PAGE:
Market mind games
Are investors falling prey to post-traumatic armageddon hypochondria?
While the economic data that has rolled in over the past
couple weeks hasn't been as good as it was a few months back, it's by no means
been terrible -- despite what many investors and pundits seem to think.
manufacturing sector, for example, continues to improve, expanding for the 11th
straight month in June (and at a faster rate than it did in any month of 2009),
according to the Institute for Supply Management.
Corporate America, meanwhile, is lean and flexible, with nonfinancial firms boasting record cash levels on their balance sheets. And the big banks are in far better shape than they were two years ago.
Nevertheless, investors are running from stocks, pulling billions of dollars out of mutual funds in May and again in June. According to the American Association of Individual Investors' most recent sentiment poll, investors are more pessimistic than they've been since early March 2009.
To be sure, there are legitimate concerns about the economy. But it seems investors are focusing only on those concerns while ignoring much of the positive news. Why? Well, according to two top market strategists, it's because recent events have led investors to be quick to succumb to fear. One calls it "battered investor syndrome"; the other refers to it as "post-traumatic armageddon hypochondria." Whatever you call it, it may well be costing you money.
"Battered investor syndrome" is what David Dreman, the great contrarian investor (whose writings inspired one of my Guru Strategies) says is occurring. In his latest Forbes column, Dreman explains it this way: "It's a form of slow psychological torture that can eat away at your confidence and your portfolio. There's the PIIGs problem (the fiscal failings of Portugal, Italy, Ireland and Greece), and then there was the mysterious Flash Crash, and now, in a scene reminiscent of A Clockwork Orange, we watch daily videos of oil gushing into the Gulf. It makes you want to just sell stocks and curl up in a fetal position."
Dreman says investors should be doing the opposite. "I say it's time to take a deep breath and listen to reason," he writes. The European Union won't collapse, he says, as many of the bigger nation-members have major incentives to keep it together. And he offers reasons battered oil and gas companies represent buying opportunities -- not long-term problems. "As an investor, you need to seize opportunities like the one we have now," he says. "Jittery markets are great for finding bargains if you are a long-term investor."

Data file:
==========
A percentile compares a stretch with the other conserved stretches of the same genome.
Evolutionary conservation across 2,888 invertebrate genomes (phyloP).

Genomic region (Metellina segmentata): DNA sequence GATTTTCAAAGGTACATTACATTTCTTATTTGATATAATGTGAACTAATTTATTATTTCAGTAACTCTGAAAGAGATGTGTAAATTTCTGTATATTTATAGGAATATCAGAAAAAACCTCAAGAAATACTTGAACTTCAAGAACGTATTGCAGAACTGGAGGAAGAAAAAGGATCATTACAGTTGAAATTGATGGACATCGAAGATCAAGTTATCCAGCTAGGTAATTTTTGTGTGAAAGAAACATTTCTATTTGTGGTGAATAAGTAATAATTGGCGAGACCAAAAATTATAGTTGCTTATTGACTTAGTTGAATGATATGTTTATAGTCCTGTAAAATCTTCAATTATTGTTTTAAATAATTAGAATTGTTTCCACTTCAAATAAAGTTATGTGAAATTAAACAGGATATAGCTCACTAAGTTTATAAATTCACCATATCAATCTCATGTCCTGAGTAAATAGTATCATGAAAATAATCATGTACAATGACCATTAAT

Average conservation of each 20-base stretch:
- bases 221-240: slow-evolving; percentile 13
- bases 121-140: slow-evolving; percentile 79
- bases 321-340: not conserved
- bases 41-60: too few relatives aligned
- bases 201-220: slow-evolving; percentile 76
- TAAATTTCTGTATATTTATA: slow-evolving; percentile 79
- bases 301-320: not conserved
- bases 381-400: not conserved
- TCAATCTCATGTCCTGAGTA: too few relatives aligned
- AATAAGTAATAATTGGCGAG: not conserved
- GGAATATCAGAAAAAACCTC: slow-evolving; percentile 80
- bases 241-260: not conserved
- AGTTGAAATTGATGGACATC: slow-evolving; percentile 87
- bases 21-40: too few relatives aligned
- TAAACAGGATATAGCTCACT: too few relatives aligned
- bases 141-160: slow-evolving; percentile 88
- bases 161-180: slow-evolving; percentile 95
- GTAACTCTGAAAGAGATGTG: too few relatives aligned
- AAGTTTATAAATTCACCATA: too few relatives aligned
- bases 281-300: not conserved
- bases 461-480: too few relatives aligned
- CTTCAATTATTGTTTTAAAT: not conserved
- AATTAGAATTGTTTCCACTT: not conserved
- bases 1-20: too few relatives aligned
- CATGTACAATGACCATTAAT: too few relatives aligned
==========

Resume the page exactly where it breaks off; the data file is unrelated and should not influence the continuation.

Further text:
Wells Capital Management Chief Investment Strategist James Paulsen, meanwhile, says the specter of the 2008 crash is driving the current market fears -- post-traumatic armageddon hypochondria, as he called it in an interview with Yahoo! TechTicker. "We take any little data that says the economy is softening and we take it to its extreme, like a hypochondriac would," he said. "It reflects the severity of what we went through [in 2008] more than the reality [of the current situation]."
Paulsen says he thinks the current downturn is a correction -- not the start of another bear market.
While they use different terms to describe the emotional phenomena they're seeing in the market right now, Dreman and Paulsen are both describing some of the same major behavioral biases that can lead investors astray: "recency bias" (the penchant for investors to assume that the recent past will repeat itself), and "anchoring" (the tendency to base one's decisions on data that is no longer relevant).
I see a bit of both of those phenomena in the market right
now. These past two months have been the first real adversity investors have
faced since the nasty bear market of 2007-2009.
As a result, many are anchoring on the most recent time they faced adversity -- the 2008 crash and its aftermath. They're expecting
that the current downturn will turn out the same way -- with initial declines
giving way to even more and more declines.
What they're ignoring, I believe, is that the current situation is much different than the situation leading up to the '08 crash. Companies' balance sheets are much better, for one thing. Valuations are more appealing, for another.
In the end, the most important lesson is this: Whether you think the economy and market are still on the rebound, or whether you think we're headed for another crash, make sure you base your assessment on facts and figures -- not emotion.
John Reese is founder and CEO of Validea.com, a premium investment research site, and Validea Capital Management, a separate account advisory firm. He is author of the new investing book, "The Guru Investor: How to Beat the Market Using History's Best Investment Strategies".
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